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By Tom Glasson
January 13, 2014
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Her

A beautiful film about love and loneliness in the technological age is the first must-see of 2014.
By Tom Glasson
January 13, 2014
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"Siri — write my Her review".
"[da-dup]…I'm not sure I understand".

Yeah, okay.

So, it's not perfect, but the fact is, I just had a conversation with my phone. What's more, I didn't feel weird about it, and — most crucially — neither did the people around me. It's for this reason that Spike Jonze's new movie Her feels eerily and uncomfortably plausible. Familiar, even. In fact, inevitable.

Set in the almost certainly near future, Joaquin Phoenix plays Theodore Twombly — a gentle, retiring man who works at BeautifulHandwrittenLetters.com penning heartfelt correspondence between people he's never met. In his personal life, his wife (Rooney Mara) has left him and now communicates exclusively via their lawyers. In short, nobody really talks anymore.

Then one day he buys and installs a new operating system called 'OS1' — an artificially intelligent construct that names herself, or rather itself, 'Samantha' (voiced to perfection by Scarlett Johansson). At first Samantha simply streamlines Theodore's life, triaging his emails and encouraging him to get out more, but gradually, as she evolves and learns more from their interactions, they begin to fall in love.

It seems ridiculous, yes, but thanks to Jonze's masterful script and direction, it never really feels it, and that's what makes HER the first must-see film of 2014.

"Is it a real relationship?" Theodore asks his best friend (a game designer played by Amy Adams), to which she replies: "Well… what is real?" It sounds like hack freshman philosophy but actually cuts to the core of the film, because — in essence — Theodore's relationship is largely indistinguishable from every real-world, long-distance one. In this increasingly international age where overseas employment and study opportunities beckon with greater frequency and ease, it often feels like the number one obstacle for couples to overcome is mere geography.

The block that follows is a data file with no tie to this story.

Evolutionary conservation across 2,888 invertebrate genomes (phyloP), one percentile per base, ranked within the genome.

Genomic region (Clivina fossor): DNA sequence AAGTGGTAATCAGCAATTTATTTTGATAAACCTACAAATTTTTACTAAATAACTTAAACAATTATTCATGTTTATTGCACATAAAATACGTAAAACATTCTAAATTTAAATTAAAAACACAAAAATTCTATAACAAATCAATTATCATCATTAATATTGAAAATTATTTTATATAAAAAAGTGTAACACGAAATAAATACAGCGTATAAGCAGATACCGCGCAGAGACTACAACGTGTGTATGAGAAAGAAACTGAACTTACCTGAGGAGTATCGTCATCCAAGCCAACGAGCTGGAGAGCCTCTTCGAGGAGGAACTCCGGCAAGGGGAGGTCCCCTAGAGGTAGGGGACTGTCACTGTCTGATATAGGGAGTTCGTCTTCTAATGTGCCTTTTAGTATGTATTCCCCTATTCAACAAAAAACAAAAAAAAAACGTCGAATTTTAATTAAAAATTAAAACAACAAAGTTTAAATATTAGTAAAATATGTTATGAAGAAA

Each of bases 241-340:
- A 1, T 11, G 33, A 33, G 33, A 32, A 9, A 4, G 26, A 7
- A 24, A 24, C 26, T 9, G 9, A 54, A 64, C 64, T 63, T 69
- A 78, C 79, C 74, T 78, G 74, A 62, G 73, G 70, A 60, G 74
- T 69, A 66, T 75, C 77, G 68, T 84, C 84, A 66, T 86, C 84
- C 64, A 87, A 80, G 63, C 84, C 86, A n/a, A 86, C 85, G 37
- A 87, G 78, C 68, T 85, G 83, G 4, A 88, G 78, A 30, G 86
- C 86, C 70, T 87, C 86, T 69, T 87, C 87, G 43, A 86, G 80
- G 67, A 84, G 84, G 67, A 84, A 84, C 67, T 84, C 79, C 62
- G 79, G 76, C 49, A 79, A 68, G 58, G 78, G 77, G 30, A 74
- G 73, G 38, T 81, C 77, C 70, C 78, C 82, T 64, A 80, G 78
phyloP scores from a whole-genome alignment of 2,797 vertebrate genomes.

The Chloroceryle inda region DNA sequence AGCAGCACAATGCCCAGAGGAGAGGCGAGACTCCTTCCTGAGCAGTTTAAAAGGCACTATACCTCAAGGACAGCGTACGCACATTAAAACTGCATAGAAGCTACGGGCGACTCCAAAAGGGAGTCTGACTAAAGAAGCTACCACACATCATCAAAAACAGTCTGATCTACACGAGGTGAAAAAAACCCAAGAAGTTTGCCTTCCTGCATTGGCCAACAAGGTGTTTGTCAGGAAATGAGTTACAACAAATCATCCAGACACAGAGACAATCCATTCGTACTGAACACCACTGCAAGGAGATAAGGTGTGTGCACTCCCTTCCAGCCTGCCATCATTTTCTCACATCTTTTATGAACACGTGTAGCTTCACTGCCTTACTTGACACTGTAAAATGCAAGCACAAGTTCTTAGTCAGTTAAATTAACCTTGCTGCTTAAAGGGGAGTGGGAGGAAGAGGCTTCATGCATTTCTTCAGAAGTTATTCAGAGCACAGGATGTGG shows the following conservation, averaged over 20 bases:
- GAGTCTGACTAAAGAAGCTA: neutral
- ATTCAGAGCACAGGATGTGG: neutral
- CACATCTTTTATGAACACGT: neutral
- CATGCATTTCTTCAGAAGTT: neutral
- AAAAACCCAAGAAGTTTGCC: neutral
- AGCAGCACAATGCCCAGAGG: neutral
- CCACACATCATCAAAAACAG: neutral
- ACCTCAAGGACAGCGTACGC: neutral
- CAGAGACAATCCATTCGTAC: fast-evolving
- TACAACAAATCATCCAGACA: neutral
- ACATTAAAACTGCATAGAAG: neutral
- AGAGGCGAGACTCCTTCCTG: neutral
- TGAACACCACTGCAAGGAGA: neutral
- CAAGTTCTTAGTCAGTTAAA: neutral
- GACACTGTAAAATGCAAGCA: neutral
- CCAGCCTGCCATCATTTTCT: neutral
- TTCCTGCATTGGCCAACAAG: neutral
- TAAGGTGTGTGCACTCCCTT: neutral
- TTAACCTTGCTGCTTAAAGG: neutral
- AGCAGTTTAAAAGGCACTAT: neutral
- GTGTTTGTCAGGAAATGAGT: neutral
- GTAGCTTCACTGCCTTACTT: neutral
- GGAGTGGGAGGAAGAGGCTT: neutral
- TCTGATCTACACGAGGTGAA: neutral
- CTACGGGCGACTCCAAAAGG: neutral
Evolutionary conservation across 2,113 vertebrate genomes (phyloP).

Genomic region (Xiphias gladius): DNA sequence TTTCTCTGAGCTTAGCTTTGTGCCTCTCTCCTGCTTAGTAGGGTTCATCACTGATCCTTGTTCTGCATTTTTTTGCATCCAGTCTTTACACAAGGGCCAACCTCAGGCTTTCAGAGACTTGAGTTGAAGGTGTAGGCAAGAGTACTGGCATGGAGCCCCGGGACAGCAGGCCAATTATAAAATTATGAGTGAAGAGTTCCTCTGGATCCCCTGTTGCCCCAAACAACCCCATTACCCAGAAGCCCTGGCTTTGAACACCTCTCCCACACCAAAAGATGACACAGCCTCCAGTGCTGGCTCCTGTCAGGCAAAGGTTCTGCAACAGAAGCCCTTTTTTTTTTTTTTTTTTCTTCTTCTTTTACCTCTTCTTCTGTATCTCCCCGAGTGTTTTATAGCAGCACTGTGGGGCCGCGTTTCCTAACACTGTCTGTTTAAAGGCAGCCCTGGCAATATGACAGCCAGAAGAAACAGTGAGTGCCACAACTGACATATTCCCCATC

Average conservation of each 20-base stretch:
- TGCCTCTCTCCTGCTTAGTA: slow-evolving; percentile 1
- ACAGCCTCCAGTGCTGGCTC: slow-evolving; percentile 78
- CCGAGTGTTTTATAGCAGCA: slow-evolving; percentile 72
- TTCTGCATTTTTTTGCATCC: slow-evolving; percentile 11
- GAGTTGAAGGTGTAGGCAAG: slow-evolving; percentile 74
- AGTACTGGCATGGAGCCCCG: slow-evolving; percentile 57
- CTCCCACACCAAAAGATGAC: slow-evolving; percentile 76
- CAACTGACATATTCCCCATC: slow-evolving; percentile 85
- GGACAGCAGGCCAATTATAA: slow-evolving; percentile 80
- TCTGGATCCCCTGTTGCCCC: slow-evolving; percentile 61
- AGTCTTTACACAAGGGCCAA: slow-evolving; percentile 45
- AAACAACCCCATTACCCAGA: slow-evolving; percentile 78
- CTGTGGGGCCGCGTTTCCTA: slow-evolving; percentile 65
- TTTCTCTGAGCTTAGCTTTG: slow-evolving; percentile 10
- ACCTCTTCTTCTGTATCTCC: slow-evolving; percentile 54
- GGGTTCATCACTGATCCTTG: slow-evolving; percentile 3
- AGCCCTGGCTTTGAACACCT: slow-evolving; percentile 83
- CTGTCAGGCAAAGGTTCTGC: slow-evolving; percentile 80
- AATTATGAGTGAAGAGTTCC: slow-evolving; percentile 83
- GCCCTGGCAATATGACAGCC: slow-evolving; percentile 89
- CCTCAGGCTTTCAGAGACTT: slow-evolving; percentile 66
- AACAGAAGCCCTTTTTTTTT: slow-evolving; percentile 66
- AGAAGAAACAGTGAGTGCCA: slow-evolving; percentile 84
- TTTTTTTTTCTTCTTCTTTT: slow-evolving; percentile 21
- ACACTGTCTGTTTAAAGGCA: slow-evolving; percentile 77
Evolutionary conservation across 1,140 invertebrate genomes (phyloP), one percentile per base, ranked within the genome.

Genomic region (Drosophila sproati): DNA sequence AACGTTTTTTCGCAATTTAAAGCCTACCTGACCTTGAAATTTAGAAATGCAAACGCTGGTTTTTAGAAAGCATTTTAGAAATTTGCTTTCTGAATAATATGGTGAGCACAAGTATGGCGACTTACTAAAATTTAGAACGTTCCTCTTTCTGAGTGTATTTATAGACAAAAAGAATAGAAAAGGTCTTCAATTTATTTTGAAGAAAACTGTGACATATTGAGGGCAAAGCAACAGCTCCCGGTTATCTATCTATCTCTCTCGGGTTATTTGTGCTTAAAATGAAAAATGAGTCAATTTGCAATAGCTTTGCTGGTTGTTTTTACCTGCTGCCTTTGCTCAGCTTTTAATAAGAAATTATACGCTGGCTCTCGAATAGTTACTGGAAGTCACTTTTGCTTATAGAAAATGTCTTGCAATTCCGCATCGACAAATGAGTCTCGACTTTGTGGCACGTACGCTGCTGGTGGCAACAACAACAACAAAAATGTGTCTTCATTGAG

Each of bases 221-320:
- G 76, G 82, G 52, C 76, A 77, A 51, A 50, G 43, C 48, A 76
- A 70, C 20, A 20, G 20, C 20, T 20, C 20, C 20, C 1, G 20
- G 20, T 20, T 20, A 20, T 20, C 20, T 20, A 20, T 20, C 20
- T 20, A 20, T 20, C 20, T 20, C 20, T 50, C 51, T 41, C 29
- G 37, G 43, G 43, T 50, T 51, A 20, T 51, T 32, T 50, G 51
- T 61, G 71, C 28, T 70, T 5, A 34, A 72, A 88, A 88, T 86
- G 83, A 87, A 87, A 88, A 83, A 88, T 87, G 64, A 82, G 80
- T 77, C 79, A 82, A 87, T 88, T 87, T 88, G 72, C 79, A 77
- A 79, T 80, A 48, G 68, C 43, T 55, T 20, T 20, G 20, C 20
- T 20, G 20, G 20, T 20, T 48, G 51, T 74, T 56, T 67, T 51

Hence, nobody bats an eyelid when two people attempt to sustain a relationship exclusively and indefinitely via phone calls, meaning — to the outside world — Theodore's interactions with Samantha are just as commonplace and unremarkable.

And ultimately, who's to say they're not? Look around you right now. How many people are on their phones — talking, listening, scrolling, reading or playing? The loneliness and isolation of an increasingly interconnected world is a pervasive and fascinating phenomenon, but few have yet explored how humanity's growing fusion with technology might lead to actual relationships with it. Well, except maybe for the Japanese.

To say much more is to risk giving away precious moments and quiet surprises (of which there are many), though it's worth noting Her pleasantly avoids a lot of tech in-jokes and future gags that could easily have rendered it a far more pedestrian affair. Ultimately, it is a beautiful, imaginative and provocative offering by Jonze that asks some fascinating questions about the direction love is taking in the technological age. Could we love an operating system, and — more importantly — could it love us back?

"Siri - do you love me?"
"[da-dup] Look…a puppy!"

Man, love is hard.

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